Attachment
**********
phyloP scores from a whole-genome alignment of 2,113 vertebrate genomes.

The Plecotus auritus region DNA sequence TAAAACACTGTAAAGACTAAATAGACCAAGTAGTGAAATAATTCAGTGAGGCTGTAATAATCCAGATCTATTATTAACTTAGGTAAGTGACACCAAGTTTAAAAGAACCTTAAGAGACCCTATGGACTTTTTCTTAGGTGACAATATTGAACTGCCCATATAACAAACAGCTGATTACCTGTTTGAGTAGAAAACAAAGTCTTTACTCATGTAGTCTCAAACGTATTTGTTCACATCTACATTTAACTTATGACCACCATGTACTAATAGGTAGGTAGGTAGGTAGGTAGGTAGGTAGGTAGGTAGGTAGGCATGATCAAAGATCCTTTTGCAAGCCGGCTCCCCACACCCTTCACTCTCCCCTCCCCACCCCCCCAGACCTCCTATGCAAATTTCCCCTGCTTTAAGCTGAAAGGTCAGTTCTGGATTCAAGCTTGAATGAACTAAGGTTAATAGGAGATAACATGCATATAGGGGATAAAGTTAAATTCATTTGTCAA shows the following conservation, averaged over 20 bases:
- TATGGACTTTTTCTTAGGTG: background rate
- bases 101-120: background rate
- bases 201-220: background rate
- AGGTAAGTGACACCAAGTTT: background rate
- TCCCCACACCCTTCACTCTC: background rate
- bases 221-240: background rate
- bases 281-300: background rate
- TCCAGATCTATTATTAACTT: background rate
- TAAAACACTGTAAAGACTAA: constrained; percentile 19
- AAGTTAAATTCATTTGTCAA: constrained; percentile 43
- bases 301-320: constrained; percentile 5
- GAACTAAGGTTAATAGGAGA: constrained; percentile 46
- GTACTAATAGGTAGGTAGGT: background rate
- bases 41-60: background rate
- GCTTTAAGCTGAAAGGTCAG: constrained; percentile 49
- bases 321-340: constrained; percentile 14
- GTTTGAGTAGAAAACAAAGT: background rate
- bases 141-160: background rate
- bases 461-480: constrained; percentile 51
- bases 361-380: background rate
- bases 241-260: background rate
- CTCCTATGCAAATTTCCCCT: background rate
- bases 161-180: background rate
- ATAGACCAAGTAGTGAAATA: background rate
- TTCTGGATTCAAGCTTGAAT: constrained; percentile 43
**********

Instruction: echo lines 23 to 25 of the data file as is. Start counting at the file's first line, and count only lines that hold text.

- bases 241-260: background rate
- CTCCTATGCAAATTTCCCCT: background rate
- bases 161-180: background rate